So, all up… the Railways Department created their own restriction, bought their plan off an employee who drew it on Government time, failed to budget the project correctly, and seriously annoyed everyone who worked in the CBD.

And that, friends, is what the Style Council likes to call an ‘innovate design solution’. Dodgy Perth has a different opinion.

The shootout on the Rue de Roe

The red light area on Roe Street, shortly before the brothels were closed (image 1958).

The red light area on Roe Street, shortly before the brothels were closed (image 1958).

Josie Villa wasn’t always at 222 Roe Street. Just after the Great War, it was located closer to town at number 98 on the same street.

It was at this location that Josie De Bray was wounded in a shooting, possibly carried out by drunk soldiers.

In August 1919, at 3.30am, a car was driven along the red light district, with the occupants demanding admission to the houses there.

At this time of night, the only occupants of Josie Villa were Josie herself and Esther Miller. They had just eaten a late supper, and were preparing to retire to their rooms, when they heard the car pull up outside the house.

Footsteps were heard on the front verandah, and a rap on the door followed. Although Esther said she would answer, Josie was ahead of her. She approached the front door and asked who was outside.

One of the men demanded admission, but Josie replied that no one would be admitted at that time of day. Looked through the peephole in the door she saw some of the visitors were wearing military uniforms.

The men repeated their demand, but Josie again refused them admission. They clearly became agitated and started shouting.

Suddenly two shots rang through the house. A revolver had been placed close to the peephole and fired into the passageway.

At the first shot, Josie felt a stinging pain on her left elbow. The second bullet missed her, sped through the length of the passage, leaving a hole in the wall at the end.

If Josie had not, by sheer chance, stepped aside from the peephole at the right moment, she could easily have been killed.

After firing the shots, the men fled the scene.

Josie managed to get to the rear of the house, leaving a trail of blood along the way. A doctor was summoned, and she was carried to a nearby private hospital on St George’s Terrace.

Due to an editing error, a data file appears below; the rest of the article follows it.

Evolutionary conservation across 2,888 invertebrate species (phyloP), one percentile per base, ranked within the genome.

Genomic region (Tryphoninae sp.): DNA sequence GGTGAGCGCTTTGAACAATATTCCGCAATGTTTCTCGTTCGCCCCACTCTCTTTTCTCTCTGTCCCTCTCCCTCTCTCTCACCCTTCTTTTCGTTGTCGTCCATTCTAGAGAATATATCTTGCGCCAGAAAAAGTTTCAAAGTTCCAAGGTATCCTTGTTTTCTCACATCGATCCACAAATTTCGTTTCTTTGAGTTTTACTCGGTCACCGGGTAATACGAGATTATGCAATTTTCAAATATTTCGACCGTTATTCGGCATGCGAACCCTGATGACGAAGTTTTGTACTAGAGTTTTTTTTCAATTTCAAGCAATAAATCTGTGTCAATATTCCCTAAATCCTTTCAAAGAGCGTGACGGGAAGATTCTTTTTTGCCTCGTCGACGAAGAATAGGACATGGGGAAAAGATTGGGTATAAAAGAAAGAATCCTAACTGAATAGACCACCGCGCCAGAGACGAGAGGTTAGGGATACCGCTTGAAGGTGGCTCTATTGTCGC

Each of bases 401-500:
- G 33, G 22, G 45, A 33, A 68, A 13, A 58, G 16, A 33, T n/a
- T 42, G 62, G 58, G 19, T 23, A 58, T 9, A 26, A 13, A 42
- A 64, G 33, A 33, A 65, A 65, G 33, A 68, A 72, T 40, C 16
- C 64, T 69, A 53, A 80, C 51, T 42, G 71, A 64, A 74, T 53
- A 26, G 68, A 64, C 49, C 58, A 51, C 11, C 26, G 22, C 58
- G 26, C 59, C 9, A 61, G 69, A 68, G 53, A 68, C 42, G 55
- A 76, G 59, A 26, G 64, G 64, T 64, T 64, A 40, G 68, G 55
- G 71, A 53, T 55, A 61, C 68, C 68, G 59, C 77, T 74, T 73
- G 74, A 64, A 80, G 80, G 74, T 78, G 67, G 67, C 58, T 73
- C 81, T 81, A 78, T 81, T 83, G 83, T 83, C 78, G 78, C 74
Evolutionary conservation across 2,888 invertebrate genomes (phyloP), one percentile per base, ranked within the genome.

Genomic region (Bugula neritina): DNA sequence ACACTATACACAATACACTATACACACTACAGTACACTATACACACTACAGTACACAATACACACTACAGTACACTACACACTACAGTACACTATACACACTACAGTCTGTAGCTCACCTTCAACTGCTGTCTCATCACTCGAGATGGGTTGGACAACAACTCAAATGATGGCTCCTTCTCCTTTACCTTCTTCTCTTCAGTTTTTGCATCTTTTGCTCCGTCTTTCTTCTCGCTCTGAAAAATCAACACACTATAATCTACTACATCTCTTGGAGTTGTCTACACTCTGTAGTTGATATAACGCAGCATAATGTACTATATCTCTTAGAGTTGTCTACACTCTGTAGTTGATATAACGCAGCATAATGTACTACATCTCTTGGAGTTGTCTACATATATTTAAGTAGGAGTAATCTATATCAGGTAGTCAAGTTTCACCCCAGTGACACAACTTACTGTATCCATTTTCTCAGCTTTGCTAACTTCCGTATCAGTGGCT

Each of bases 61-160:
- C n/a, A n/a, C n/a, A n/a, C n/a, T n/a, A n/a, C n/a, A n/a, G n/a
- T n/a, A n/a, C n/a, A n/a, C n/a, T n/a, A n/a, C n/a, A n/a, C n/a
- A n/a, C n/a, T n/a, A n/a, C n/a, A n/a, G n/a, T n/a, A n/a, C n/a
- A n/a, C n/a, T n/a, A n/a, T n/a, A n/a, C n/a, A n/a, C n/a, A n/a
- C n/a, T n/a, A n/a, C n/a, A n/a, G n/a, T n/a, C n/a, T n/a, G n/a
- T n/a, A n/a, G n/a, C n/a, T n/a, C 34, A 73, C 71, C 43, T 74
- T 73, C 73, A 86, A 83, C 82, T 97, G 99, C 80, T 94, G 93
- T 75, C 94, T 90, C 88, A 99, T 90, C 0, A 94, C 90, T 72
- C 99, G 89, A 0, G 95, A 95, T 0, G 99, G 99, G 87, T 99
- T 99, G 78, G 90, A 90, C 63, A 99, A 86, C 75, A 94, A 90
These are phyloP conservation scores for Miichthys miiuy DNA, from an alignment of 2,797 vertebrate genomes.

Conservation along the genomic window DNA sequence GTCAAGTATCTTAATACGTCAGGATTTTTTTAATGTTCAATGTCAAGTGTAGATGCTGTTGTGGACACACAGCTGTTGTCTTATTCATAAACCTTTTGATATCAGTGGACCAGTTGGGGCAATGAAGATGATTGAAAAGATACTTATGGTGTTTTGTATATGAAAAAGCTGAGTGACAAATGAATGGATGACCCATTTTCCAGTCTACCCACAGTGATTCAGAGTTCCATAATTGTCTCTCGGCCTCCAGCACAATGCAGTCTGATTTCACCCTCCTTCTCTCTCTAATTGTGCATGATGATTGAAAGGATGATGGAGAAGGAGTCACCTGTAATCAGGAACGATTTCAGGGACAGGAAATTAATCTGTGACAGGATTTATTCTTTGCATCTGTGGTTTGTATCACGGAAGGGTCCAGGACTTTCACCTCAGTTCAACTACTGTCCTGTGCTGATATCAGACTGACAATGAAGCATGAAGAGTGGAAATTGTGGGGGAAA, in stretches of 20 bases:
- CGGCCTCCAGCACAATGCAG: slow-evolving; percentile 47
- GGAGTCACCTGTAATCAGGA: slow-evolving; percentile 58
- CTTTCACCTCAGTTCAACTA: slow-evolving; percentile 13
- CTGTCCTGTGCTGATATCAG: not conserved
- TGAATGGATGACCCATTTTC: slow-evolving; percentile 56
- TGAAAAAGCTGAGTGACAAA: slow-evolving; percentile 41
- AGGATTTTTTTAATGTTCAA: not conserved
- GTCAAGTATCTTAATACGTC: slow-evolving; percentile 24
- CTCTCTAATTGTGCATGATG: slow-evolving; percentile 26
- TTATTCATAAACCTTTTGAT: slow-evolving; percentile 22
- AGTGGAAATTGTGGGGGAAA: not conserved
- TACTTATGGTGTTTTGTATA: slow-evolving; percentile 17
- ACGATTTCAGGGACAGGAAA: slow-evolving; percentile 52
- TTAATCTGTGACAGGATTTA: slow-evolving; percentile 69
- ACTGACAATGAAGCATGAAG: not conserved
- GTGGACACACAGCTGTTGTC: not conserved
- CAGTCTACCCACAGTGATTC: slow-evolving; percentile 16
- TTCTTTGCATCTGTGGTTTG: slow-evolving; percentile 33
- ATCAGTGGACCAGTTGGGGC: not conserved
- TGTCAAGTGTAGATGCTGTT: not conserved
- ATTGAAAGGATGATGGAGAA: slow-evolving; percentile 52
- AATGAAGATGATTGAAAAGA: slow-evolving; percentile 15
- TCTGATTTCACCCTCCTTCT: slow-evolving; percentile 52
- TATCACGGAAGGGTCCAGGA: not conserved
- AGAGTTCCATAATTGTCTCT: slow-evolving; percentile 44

Introducing Princess Josie


Wherever men get together, whether in the curse-charged ribaldry of an army camp or in the deep chairs of some of our most exclusive clubs, the topic often switches to Josie.

On All Hallow’s Eve we presented the secret backside of Josie Villa. Today we expose the front of 222 Roe Street, now sadly demolished to make way for tedious commercial buildings.

In our opinion, ‘Princess’ Josie De Bray deserves to be one of the most famous residents Perth has ever had. But her story appears little known.

Her profession was the world’s oldest. But she was the undisputed leader of that profession in Western Australia.

ML Monnier

Josie pictured in 1949

In the boom days on the Goldfields, Josie—real name Mme Marie-Louise Monnier—operated houses of ill repute on Hay Street, Kalgoorlie. Her friends in those days included some of the biggest in the mining world.

In Perth she acquired houses in Roe Street. For years she ran her various establishments herself, with the same efficiency as any modern businesswoman. To her it was simply a (profitable) business.

Josie bought and lived in a big house in Mt. Lawley, 137 Joel Terrace, which fortunately still stands and deserves to be recognised for its history, which was certainly controversial among the neighbours in its day.


About 1937 she went home to her birthplace, St. Nazaire, France, and was trapped there when war started.

For years no one in Perth knew if she was alive or dead. While living in St. Nazaire it was bombed again and again. Josie spent some tough years as a German prisoner of war.

Finally she sold a portion of her inheritance and returned to Perth in 1949, seeking to re-establish her empire.

Josie died in 1953, leaving her Perth properties to a niece back in France.

Her story will be told here over the next few days.

Folly, infidelity and unleaded petrol please


The secret entrance to Josie Villa (pictured here around 1930), the most famous residence in Roe Street, or the Rue de Roe as it was known in those days.

What kind of place would be accused of luring married men to folly and infidelity?

And why did it need a secret entrance from James Street, through an otherwise unassuming garage, the Modern Service Station?

And who was the enigmatic Josie?

Hmmm… some kind of mystery here if you ask me. Perhaps this will be worth exploring over the next few days.

On a heritage note, it is entirely possible that this building still exists hidden inside the Wilson Parking building. I’ll try to check it out at some point when I’m in the City.